Transport minister Sibusiso Ndebele has welcomed Congress of South African Trade Union’s (Cosatu) stand on the Administrative Adjudication of Road Traffic Offences (Aarto) Act.
This comes after taxi drivers marched to the Union Buildings in Pretoria earlier this month in protest against the Act. The march was organised by South African Transport and Allied Workers’ Union (Satawu).
However, Cosatu, in its central executive committee (CEC) statement, said it supports measures that will end the carnage on roads by “punishing offenders and ending the culture of impunity”.
Aarto will see the allocation of demerit points to traffic law infringers. It is set to be introduced on a national basis from 1 April 2011. Pilot projects are currently being run in the municipalities of Tshwane and Johannesburg.
“We welcome the stand taken by Cosatu on Aarto. The Department of Transport has long been engaging and will continue to engage with all stakeholders regarding the implementation of Aarto,” said Ndebele.
“As government, we welcome partnerships with various formations, including organised labour, business, the religious community and civil society to end the carnage on our roads.”
However, in its statement, Cosatu also said workers should not be punished for the non-roadworthiness of the vehicles that do not belong to them. “The demerit system must punish owners and not workers.”
The union added that Satawu appealed for support for its campaign against Aarto, especially its impact on truck, bus and taxi drivers who face the possibility of losing their licences, and therefore their jobs under the provisions of the demerit system.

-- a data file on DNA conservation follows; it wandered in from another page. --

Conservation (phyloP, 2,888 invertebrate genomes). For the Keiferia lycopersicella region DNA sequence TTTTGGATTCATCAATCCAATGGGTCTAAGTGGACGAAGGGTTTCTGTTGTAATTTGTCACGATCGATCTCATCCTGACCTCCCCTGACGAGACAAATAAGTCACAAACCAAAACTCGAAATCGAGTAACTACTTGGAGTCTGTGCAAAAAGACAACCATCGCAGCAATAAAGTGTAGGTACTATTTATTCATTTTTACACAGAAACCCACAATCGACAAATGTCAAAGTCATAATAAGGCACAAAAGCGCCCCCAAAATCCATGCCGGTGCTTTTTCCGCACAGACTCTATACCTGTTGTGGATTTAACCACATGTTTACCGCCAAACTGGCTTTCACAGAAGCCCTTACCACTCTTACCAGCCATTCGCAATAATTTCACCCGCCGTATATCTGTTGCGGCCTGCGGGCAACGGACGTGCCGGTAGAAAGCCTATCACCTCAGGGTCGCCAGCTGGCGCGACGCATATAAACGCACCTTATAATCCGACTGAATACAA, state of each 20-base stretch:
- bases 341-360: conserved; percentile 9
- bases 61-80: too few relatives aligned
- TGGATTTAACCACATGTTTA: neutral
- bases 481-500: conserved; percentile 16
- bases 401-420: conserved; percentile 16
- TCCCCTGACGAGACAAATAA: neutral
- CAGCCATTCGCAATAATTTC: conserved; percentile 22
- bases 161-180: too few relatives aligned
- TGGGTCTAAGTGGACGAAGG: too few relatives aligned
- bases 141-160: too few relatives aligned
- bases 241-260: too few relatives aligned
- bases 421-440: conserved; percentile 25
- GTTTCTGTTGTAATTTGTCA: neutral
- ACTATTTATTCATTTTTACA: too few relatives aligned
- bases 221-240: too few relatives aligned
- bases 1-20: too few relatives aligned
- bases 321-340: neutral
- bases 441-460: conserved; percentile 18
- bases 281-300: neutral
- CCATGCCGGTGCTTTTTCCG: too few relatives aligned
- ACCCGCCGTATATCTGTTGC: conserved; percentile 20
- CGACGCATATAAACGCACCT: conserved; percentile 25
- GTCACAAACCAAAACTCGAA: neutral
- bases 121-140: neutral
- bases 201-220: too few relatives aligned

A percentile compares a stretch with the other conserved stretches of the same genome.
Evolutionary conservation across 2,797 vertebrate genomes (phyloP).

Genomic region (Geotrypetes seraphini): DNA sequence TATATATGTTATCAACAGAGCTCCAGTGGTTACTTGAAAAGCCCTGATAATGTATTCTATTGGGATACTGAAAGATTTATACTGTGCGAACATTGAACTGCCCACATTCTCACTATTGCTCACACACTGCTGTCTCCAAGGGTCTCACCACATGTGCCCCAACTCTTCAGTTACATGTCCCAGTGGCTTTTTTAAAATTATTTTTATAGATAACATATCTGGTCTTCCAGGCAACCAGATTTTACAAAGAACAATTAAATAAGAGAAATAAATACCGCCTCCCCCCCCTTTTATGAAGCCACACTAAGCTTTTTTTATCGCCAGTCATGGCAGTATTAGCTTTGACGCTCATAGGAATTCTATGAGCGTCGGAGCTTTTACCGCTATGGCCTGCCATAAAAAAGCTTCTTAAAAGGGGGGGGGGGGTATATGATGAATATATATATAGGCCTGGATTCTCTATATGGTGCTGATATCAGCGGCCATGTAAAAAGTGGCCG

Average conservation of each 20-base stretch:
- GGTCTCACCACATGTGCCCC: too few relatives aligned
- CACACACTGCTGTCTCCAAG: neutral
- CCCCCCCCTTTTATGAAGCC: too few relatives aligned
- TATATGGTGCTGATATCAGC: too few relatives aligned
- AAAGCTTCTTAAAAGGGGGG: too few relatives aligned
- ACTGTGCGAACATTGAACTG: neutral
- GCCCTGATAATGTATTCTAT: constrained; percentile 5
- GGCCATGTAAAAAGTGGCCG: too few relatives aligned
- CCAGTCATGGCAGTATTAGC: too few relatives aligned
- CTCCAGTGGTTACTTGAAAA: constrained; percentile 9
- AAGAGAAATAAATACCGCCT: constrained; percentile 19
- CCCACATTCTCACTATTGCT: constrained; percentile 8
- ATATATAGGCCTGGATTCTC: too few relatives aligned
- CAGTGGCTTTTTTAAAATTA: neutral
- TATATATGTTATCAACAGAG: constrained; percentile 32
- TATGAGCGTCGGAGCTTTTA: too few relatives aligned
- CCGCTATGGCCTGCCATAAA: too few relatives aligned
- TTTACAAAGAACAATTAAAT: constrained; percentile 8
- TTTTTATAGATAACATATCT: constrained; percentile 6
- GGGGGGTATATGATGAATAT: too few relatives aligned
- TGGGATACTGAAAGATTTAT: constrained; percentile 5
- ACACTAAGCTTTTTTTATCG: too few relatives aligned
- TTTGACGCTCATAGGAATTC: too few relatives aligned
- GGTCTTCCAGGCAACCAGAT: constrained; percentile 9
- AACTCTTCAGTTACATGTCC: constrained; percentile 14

It explained that many employers impose time limits on journeys, which can only be met by speeding.
“The CEC expressed support for Satawu, but decided to unpack the provisions of the new Act, some of which seek to crack down on speeding and the use of unroadworthy vehicles, and streamline the collection of fines, which aim to reduce the number of accidents and save lives.”
Cosatu also said it welcomes the postponement of the implementation of Aarto until all legitimate concerns have been addressed.
With the Aarto system, drivers lose points when they commit traffic offences and this will be reflected on the National Contravention Register on eNatis.
All drivers have 12 points to start with, and lose a certain amount of them depending on the severity of the offence. This could eventually lead to the suspension of one’s licence. However, points can also be earned through good behaviour.
The Department of Transport postponed the implementation of the Act due to problems encountered with the pilot systems.
In response to a Parliamentary question, Ndebele said the allocation of demerit points to infringers will be introduced on a national basis from 1 April 2011.
Aarto manager, the Road Traffic Management Corporation, previously said it would spend over R300 million on IT and marketing for the new demerit system for motorists.
[Story by Farzana Rasool appeared on ITWeb.co.za]